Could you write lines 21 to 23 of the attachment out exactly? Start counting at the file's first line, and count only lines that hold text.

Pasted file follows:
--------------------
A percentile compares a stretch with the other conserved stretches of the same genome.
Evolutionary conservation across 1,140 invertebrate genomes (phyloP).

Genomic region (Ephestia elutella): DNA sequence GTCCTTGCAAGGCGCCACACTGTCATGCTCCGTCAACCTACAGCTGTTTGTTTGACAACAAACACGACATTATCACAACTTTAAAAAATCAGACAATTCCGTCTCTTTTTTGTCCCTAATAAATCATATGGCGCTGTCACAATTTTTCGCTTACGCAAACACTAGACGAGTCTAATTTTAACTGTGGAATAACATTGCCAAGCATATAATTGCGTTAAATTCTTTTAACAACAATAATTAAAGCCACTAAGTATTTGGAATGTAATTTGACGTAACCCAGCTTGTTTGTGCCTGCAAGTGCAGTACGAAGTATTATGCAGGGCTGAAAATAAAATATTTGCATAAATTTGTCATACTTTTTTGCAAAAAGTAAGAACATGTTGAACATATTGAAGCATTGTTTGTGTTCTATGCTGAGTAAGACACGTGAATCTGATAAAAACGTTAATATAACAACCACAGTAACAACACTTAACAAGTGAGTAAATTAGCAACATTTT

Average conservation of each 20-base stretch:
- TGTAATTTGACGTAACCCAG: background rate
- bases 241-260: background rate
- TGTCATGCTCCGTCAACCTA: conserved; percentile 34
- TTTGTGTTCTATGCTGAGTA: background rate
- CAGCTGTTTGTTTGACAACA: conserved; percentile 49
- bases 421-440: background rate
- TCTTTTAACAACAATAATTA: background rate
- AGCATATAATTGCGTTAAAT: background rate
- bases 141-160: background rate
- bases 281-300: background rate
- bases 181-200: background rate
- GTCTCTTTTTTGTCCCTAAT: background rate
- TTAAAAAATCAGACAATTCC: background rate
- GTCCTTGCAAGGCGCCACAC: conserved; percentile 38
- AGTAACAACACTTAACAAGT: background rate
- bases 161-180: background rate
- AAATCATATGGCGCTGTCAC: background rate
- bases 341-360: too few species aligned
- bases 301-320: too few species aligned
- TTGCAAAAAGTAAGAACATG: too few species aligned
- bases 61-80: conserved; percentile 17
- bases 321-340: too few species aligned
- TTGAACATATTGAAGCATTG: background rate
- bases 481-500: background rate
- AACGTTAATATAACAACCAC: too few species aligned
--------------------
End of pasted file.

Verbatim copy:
- AAATCATATGGCGCTGTCAC: background rate
- bases 341-360: too few species aligned
- bases 301-320: too few species aligned